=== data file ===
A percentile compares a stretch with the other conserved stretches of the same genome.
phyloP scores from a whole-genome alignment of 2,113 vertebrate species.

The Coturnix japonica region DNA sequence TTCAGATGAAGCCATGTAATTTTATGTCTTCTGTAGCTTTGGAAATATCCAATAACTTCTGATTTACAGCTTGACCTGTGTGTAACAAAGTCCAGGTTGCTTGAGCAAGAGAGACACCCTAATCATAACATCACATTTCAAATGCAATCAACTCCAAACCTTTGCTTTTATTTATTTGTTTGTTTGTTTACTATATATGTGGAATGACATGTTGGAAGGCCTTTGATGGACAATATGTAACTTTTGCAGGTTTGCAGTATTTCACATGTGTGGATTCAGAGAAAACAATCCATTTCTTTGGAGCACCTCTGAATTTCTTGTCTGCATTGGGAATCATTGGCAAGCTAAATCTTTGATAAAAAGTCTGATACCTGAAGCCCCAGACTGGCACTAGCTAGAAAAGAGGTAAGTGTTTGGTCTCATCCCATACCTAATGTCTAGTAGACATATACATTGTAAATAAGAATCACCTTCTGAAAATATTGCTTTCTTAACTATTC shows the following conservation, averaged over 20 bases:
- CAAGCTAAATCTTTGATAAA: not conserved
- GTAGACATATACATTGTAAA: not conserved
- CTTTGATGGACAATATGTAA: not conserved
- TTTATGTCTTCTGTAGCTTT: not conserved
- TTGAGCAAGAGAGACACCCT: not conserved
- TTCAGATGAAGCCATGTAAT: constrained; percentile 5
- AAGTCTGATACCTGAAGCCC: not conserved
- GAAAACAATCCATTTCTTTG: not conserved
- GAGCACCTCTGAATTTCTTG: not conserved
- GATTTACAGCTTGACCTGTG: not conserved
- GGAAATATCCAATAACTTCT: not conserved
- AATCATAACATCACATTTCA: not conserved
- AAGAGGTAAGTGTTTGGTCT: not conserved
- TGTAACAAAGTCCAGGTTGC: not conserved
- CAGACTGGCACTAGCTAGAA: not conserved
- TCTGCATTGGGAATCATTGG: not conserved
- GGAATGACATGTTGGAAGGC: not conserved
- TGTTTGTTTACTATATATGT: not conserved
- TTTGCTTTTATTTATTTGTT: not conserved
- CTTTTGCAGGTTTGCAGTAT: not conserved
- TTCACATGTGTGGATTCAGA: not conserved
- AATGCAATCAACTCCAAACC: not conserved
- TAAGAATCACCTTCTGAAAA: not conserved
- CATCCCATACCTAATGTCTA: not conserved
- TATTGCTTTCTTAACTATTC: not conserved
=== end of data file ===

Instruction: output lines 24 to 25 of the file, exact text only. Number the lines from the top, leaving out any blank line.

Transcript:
- TTCACATGTGTGGATTCAGA: not conserved
- AATGCAATCAACTCCAAACC: not conserved